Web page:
Validation Procedure: Performing a Risk Assessment
In today’s blog, I will begin discussing the elements of a computer systems validation. It’s important to remember that a computer system is more than just the software – although often times that’s where the bulk of effort is required. Keep in mind that a computer system is composed of the hardware and the software, along with a process system that is made up of the people, the procedures and the equipment used to perform a business function. All of these components need to be taken into consideration as each can have a significant impact on the system’s quality.
The first element we will start with is your Validation Procedure. The FDA recommends that your validation SOPs include, but not necessarily be limited to, the following:
• performing a risk assessment
• writing a validation plan
• writing a validation report
• addressing change control
• writing a test case
• amending a test case
• handling validation deviations
• validating after a change
• performing system maintenance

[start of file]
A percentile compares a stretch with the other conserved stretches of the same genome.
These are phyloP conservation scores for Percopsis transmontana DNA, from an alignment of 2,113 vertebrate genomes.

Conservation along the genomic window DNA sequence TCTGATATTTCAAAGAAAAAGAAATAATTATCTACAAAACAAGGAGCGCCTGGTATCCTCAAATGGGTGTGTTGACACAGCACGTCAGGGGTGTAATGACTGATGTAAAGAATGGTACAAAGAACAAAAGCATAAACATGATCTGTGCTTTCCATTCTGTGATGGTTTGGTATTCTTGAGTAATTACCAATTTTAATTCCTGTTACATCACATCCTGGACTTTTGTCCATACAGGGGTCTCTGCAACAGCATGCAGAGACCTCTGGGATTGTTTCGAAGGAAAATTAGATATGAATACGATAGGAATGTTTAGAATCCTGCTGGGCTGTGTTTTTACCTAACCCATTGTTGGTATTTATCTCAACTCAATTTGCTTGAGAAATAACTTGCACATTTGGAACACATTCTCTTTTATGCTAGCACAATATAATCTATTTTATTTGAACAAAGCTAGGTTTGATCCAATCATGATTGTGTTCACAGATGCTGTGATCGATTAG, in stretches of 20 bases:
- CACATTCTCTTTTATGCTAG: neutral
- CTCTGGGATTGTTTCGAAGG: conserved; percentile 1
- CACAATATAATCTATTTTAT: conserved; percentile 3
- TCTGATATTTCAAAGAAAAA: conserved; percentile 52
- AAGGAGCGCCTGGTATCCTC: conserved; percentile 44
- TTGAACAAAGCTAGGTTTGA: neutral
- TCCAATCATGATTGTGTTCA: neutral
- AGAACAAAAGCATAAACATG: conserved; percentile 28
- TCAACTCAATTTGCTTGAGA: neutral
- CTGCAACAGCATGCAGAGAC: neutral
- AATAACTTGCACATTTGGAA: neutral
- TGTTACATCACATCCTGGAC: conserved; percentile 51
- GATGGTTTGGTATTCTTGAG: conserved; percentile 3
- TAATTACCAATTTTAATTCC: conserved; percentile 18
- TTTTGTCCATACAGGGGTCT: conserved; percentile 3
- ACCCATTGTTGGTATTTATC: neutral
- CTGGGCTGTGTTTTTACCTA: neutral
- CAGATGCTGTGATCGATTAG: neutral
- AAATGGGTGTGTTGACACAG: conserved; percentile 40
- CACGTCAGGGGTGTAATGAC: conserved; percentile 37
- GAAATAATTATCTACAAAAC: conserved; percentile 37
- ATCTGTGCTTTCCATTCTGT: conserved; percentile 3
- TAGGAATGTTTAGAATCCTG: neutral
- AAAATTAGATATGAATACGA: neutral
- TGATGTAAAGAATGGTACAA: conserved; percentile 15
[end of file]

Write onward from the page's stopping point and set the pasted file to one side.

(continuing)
The level of confidence and, therefore, the level of validation effort needed, vary depending upon the functions of the system and how your site specifically uses those functions. Therefore, your test plan and test cases should be developed based on a site-specific risk assessment. A Risk Assessment is a process that consists of a system assessment combined with a measurement method (i.e. high, medium, low) that is used to identify the processes in the system that create the most risk to patient care or to the business if the process fails. The thought of doing a risk assessment scares many people, but the risk assessment process does not need to be complex. A simple risk assessment spreadsheet will work very well. Simply list the system functions and critical control points and then assign a risk value to each. This way you can quickly identify the processes with the most risk.
Examples of high risk activities for patient care include issue of ABO incompatible blood or release of a grossly inaccurate glucose result. While there is no patient risk for inaccurate or missing billing, there is significant business risk which should also be evaluated.
Be sure to revisit your risk assessment each time your system is updated so that new processes can be added as appropriate and the comparative risk can be re-evaluating.
Next time, we’ll talk about the Validation Plan itself.